What is a mentor?
Academic literature tells us that a mentor is an experienced individual who provides ongoing upward support and mobility to a protégé’s career (Hunt & Michael, 1983; Kram, 1983; Ragins & Cotton, 1999). But doesn’t that sound a little sterile? I think personal experience paints a clearer picture, and I’m honored to share mine.
At the beginning of 2013, I was knee-deep in the graduate school decision process. I’d applied to a dozen Ph.D. programs and visited almost all of them. In late February, thinking I had my decision made, I took one final trip to see The University of Texas at Austin. After meeting with a few faculty members, I landed in a conversation with the dean of the college. We talked about my professional aspirations in higher education leadership and my academic interest in management and policy. He told me about his background in Washington, D.C. and his 20-plus year tenure building the college to national status. I left Austin with an offer to work with Dr. Manuel Justiz as his research fellow, shadowing him in college governance and researching higher education policy issues. In 48 hours, the decision I thought I’d reached no longer seemed so certain. I changed direction and moved to Texas.
When I look back, that offer of a graduate research assistantship was more than a way to fund my doctoral program. It was an invitation to be a mentee: to learn from a dean who had led his college for close to 25 years, who had worked in Washington politics, and who had come to Texas to launch UT’s College of Education into the national spotlight. Yes, Austin is great and UT is an academic powerhouse – but it was his personal commitment to making this the most comprehensive learning experience, and the right place for me, that really brought me to Texas. Of all the schools I’d visited, all the opportunities I’d received, not one of them promised such confidence and investment in my potential.
Over the past year and a half, Dean Justiz has exposed me to the inner workings of a robust academic organization and the political dynamics of a major capitol city. He has shown me how he leads the college, how he manages his team, and how he advocates for our critical educational mission in Texas. This is the content I hoped to learn alongside my program’s coursework, and my experience has confirmed that I made the right decision. What’s more: Dean Justiz has taught me what it means to be a mentor. This, too, is something I will carry throughout my career. Here’s what I’ve learned.
A mentor makes connections. He or she connects you to people, opportunities and information. A mentor helps you figure out what you need in order to get where you want to go. He picks up the phone for you, makes an introduction and presents you as the version of yourself that you most want to be. This trust and confidence mean you have to deliver, so you do. You grow into the shoes set out for you.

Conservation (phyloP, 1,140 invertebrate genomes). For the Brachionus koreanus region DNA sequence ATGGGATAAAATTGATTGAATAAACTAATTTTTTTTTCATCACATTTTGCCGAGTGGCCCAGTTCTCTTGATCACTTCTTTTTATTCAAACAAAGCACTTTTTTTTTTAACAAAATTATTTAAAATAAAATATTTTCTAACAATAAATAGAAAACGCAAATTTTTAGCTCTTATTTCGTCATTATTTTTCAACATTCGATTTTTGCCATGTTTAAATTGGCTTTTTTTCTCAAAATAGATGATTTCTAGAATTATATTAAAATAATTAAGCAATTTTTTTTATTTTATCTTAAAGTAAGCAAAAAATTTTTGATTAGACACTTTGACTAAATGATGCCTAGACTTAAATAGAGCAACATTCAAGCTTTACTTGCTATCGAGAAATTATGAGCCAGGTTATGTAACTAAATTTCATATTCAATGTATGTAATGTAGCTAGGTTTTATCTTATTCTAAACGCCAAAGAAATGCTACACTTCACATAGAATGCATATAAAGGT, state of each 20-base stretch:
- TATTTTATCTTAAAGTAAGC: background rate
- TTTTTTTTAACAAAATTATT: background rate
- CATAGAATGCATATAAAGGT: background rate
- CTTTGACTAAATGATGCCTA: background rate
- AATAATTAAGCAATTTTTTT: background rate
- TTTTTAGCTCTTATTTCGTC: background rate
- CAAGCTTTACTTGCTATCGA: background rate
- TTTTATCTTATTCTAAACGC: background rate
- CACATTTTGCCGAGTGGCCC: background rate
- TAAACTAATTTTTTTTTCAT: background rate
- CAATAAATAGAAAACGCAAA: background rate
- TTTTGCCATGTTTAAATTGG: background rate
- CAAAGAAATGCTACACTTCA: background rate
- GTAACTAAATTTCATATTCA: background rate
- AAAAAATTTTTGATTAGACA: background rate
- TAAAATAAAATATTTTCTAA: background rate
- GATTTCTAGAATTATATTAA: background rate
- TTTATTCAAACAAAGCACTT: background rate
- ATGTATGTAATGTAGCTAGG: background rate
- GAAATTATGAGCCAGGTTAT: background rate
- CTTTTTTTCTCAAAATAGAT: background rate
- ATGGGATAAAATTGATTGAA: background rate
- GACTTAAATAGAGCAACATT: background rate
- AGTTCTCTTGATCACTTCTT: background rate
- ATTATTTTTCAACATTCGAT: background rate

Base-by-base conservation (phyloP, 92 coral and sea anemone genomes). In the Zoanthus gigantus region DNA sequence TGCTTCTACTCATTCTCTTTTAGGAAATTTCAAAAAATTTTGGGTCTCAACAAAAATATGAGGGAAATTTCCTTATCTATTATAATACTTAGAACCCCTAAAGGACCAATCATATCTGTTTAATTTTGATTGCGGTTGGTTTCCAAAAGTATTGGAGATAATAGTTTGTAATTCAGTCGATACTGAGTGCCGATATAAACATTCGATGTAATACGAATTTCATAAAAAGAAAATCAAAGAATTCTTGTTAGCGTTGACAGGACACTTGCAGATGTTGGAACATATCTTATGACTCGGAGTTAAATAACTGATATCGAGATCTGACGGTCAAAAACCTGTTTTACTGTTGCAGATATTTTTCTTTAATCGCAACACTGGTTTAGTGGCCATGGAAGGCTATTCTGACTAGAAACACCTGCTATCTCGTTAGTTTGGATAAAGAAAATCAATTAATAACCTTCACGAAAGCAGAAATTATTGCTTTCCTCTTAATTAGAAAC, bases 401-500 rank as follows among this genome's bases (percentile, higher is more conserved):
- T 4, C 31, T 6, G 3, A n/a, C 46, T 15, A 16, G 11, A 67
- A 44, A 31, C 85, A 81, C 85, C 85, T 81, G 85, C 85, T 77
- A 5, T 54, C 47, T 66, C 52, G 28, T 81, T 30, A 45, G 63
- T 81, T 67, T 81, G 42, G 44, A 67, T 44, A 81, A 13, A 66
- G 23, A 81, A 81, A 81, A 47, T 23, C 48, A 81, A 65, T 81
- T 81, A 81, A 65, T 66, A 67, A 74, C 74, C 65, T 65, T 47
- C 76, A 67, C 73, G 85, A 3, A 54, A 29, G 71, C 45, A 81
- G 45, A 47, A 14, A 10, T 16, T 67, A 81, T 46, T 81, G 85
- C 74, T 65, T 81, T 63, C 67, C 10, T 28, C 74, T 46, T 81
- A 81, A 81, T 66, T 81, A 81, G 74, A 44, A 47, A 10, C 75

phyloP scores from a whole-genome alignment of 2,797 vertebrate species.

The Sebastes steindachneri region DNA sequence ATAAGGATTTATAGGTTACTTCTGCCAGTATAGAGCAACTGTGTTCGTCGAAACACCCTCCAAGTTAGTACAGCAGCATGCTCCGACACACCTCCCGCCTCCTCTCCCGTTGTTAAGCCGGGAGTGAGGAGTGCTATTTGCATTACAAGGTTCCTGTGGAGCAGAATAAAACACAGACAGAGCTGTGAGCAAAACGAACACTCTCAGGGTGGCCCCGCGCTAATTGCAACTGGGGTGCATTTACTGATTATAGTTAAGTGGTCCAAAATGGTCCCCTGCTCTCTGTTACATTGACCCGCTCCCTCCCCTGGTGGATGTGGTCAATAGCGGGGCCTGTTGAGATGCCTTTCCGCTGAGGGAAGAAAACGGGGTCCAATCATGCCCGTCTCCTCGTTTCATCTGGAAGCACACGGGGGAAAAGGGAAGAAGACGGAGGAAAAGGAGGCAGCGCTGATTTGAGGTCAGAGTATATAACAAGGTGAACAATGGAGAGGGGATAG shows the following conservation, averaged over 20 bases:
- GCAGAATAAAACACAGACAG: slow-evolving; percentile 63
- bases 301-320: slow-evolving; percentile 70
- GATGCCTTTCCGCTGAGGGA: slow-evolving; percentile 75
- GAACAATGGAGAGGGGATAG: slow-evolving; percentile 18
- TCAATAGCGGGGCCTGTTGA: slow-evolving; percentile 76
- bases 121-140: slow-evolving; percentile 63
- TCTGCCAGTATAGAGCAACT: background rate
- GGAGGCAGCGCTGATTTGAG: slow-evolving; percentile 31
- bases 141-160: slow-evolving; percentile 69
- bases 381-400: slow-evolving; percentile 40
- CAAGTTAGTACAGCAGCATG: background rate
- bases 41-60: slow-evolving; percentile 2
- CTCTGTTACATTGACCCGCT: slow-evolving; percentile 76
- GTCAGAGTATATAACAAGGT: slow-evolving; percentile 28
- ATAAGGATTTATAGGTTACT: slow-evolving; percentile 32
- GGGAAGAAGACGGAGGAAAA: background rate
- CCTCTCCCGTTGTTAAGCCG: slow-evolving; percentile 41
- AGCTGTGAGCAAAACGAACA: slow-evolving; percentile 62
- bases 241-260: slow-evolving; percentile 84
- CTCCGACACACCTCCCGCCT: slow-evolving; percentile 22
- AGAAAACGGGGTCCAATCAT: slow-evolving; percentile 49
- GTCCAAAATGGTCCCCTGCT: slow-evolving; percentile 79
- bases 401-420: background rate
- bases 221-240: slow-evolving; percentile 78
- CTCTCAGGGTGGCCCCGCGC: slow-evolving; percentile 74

A mentor asks big questions. These are the hard questions, the right ones, the ones he or she knows because of experience. By asking, he encourages your reflection and personal growth. With such a mentor, you are better prepared to navigate your career path because you have the benefit of what someone wishes they had known when they were where you are. You listen, you challenge your assumptions and you consider perspectives you wouldn’t bring on your own.
A mentor is candid. I like to think of it as “truth talk.” Perhaps your mentor has a job you might like. A mentor will be candid about what that life is like and what you need to know about pursuing such a path. Because of their experience, they can help you understand if it’s right for you. It’s not just about a mentor who wants to see you do what they do; it’s about someone who wants to help you make the most informed decision about your skill set, passion and potential. Truth talk is critical when a mentor sees you veering off course in a way you might not realize. It’s essential in the form of encouragement, affirmation and recognition when you succeed. A mentor makes a genuine investment and delivers honest, constructive and regular feedback.
Thanks to Dean Justiz, I’m learning that a doctorate is not just about academic content. Pursuing a Ph.D. is about apprenticing with scholars and leaders who have learned how to succeed in the field. I came here because of the opportunity to be a mentee, and it has made all the difference. I am grateful beyond measure that I took the opportunity to work with a mentor who understands that you can’t learn everything from a book – even a book on mentoring.
Kram, K. E. (1983). Phases of the mentor relationship. Academy of Management Journal, 26, 608-625.
Hunt, D. M., & Michael, C. (1983). Mentorship: A career training and development tool. Academy of Management Review, 8, 475-485.
Ragins, B. R., & Cotton, J. L. (1999). Mentor functions and outcomes: A comparison of men and women in formal and informal mentoring relationships. Journal of Applied Psychology, 84(4), 529-550.